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Unit Testing using NUnit and Rhino Mocks

, 27 Jul 2012
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The smallest piece of a software that can be testable is called as a Unit. In Object Oriented Programming languages like C# each class is called as a Unit. Testing each such unit independent of others is called as Unit-Testing. Unit Testing is very important in Test Driven Development (TDD)

Unit Testing

The smallest piece of a software that can be testable is called as a Unit. In Object Oriented Programming languages like C# each class is called as a Unit. Testing each such unit independent of others is called as Unit-Testing. Unit Testing is very important in Test Driven Development (TDD) where the development starts with writing test cases before code. Lot of testing frameworks are available for doing better unit testing in different languages. For .NET there are frameworks like NUnit, TestDriven.NET, xUnit.net and more.

Usually a class has dependencies with other classes. Unit Testing is all about testing the functionalities of the class in test and not its dependencies. In order of using the real instances of the dependencies we can use dummy or mock objects. NUnit itself comes with mocking support but there are plenty of other frameworks like Rhino Mocks, NMock, TypeMock.NET etc. that does the job better than NUnit. Some of them are open-sources and some are paid. I usually go with Rhino Mocks, it's an open source and easy to use.

In this article we are going to see about how to do better unit testing in .NET using NUnit and Rhino Mocks.

NUnit

NUnit is an open source unit testing framework written completely in C#. It is initially ported from the unit testing framework written for Java called jUnit. NUnit run the tests in a separate process called nunit-agent.exe. By attaching to this process from Visual Studio we can even debug our test cases. We can run test cases from multiple assemblies by creating project files; these are xml files having extension as .nunit which contains information about the assemblies.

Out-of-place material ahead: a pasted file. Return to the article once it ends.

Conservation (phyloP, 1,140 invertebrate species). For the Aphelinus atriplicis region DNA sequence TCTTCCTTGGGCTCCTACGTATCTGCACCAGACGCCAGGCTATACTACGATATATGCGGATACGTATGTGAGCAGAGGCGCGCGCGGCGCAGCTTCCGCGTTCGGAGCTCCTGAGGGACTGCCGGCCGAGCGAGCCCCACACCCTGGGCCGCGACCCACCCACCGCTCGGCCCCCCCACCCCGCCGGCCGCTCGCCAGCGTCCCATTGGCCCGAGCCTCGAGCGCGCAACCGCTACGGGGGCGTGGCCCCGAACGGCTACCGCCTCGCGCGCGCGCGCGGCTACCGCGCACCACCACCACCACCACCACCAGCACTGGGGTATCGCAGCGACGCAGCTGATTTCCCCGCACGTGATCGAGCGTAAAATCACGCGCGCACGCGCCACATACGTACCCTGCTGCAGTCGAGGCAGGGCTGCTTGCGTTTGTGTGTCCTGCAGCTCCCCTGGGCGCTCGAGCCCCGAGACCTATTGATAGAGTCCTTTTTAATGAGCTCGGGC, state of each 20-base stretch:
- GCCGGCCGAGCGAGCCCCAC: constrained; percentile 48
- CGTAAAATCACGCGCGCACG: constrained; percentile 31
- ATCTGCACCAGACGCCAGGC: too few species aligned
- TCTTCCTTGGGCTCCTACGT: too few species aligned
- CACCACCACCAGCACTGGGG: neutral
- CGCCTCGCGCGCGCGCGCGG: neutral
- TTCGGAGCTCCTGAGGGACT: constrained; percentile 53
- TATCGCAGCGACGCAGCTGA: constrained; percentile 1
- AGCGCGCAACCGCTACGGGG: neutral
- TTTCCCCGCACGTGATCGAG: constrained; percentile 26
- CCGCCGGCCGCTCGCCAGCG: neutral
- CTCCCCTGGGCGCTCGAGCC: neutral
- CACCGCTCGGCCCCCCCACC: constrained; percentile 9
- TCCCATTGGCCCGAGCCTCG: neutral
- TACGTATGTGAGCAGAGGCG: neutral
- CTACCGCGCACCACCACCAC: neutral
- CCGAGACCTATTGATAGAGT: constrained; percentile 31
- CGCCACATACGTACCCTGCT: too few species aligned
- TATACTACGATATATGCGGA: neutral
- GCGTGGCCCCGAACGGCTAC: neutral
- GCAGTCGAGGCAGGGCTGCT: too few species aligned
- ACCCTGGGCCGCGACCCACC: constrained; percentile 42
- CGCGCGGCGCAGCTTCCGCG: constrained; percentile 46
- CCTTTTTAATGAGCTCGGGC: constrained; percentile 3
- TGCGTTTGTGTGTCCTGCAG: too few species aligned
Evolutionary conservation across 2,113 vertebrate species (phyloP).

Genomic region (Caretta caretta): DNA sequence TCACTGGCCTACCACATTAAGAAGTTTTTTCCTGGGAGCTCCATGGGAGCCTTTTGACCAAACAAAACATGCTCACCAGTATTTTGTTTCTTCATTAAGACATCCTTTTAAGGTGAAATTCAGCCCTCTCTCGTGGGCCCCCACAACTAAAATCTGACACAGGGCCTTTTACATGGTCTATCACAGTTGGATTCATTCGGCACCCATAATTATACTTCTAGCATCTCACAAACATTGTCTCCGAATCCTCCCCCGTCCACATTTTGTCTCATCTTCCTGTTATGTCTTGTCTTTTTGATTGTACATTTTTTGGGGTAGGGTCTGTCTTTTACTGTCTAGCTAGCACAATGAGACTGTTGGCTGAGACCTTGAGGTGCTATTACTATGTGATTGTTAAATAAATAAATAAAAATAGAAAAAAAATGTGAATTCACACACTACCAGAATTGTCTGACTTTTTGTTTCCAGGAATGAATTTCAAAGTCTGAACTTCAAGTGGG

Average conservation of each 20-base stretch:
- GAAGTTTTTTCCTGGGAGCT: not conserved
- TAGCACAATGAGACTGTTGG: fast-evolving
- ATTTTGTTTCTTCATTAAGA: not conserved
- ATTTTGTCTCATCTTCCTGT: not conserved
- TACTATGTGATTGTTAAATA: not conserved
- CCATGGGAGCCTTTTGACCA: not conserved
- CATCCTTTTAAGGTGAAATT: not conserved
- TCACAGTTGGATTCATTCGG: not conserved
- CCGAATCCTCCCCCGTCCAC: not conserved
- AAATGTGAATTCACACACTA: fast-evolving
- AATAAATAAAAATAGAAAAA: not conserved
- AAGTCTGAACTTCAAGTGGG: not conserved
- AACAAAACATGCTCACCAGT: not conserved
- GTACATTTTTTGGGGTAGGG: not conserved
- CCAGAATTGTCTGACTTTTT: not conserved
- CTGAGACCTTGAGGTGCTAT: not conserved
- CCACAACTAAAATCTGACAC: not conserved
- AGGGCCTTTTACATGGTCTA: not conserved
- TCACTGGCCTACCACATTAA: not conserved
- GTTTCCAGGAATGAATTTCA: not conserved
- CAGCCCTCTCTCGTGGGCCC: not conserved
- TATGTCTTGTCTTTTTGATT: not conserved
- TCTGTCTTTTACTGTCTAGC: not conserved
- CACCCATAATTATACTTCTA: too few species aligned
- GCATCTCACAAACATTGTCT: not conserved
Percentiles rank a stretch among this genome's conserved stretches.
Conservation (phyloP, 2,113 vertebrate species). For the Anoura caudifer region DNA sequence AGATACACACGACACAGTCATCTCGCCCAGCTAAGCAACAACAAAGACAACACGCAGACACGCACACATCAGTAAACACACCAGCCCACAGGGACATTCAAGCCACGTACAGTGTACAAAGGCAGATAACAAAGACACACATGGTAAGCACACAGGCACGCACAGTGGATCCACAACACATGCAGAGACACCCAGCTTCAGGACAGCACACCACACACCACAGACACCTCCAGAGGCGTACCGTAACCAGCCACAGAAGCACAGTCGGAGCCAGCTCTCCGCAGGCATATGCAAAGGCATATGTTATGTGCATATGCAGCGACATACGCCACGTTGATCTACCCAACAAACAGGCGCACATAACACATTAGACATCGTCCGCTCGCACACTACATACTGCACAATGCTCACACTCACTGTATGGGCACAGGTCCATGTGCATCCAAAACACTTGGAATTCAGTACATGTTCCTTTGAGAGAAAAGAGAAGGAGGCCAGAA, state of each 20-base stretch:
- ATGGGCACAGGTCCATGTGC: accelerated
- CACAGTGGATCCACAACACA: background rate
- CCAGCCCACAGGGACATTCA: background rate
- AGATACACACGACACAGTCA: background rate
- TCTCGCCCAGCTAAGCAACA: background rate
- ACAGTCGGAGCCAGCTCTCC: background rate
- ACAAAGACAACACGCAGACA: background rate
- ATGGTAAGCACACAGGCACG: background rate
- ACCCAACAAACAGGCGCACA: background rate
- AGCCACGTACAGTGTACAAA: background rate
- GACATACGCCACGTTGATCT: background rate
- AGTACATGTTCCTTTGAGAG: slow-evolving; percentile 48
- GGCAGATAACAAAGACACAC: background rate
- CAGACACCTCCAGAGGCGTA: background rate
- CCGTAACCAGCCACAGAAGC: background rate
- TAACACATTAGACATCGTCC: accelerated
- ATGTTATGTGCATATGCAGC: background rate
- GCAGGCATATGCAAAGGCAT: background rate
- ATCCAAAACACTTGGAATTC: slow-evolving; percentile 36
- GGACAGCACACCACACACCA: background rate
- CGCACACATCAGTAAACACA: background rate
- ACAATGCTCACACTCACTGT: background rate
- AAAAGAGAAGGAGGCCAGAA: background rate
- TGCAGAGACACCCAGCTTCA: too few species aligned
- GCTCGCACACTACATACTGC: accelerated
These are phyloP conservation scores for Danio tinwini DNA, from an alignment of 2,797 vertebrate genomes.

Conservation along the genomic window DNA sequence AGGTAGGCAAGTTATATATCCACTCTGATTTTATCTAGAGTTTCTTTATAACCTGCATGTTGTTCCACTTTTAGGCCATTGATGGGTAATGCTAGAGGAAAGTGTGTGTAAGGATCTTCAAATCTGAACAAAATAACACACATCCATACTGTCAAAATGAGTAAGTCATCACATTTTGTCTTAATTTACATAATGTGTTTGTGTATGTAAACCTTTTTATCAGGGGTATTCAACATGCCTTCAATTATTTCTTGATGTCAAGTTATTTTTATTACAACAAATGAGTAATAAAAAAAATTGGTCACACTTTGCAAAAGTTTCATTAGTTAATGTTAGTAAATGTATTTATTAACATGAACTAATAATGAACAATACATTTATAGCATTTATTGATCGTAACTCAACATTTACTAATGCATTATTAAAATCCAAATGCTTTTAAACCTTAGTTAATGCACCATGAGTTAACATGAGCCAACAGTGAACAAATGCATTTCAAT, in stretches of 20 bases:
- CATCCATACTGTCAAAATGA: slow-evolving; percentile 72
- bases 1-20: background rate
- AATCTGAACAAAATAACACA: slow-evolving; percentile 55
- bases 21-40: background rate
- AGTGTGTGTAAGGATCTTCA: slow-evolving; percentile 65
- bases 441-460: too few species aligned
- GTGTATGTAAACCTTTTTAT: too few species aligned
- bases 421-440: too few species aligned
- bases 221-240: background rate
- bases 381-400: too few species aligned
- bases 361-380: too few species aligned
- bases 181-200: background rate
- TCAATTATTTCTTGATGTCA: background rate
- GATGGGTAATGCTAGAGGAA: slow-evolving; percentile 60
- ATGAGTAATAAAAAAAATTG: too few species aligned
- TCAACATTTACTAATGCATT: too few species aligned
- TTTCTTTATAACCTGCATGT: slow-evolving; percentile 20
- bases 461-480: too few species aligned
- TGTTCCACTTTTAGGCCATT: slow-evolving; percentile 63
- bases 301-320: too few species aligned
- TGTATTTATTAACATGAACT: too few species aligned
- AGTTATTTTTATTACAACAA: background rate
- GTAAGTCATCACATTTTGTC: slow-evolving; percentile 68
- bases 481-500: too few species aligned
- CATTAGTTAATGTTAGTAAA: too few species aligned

GUI Runner

NUnit comes with three types of runners for running test cases: Console, GUI and pUnit. I use GUI runner for running tests and one nice thing I noticed down is it remembers state i.e. you don't need to load the assemblies every time you fire up the runner. Once you loaded the assemblies for the first time, then from the next time it preloads the assemblies. Not only the assemblies it even remembers other things like the last test cases that were ran etc. One more interesting thing is whenever you make changes to the test assembly like adding new methods the runner will automatically reflect the changes without manually reloading the assembly.

Fig a. NUnit GUI Runner

NUnit GUI Runner

In the left-pane all the test classes and methods in the assemblies are displayed and in the right-pane the test results are displayed. The runner contains two buttons for running and stopping test cases. The runner also displays the no. of tests passed, failed, ignored, time taken etc.

TestFixture and Test Attributes

The two most important attributes of NUnit are TestFixture and Test. We use these two attributes for every test class we write. TestFixture attribute is used to mark a class as a test class and Test attribute is used to mark methods in a test class as test methods. It is not mandatory that all the classes in the test assembly have to be marked with TestFixture attribute and all the methods in a test class has to be marked with Test attribute. NUnit only display the classes and their methods that are decorated with those attributes in the GUI runner.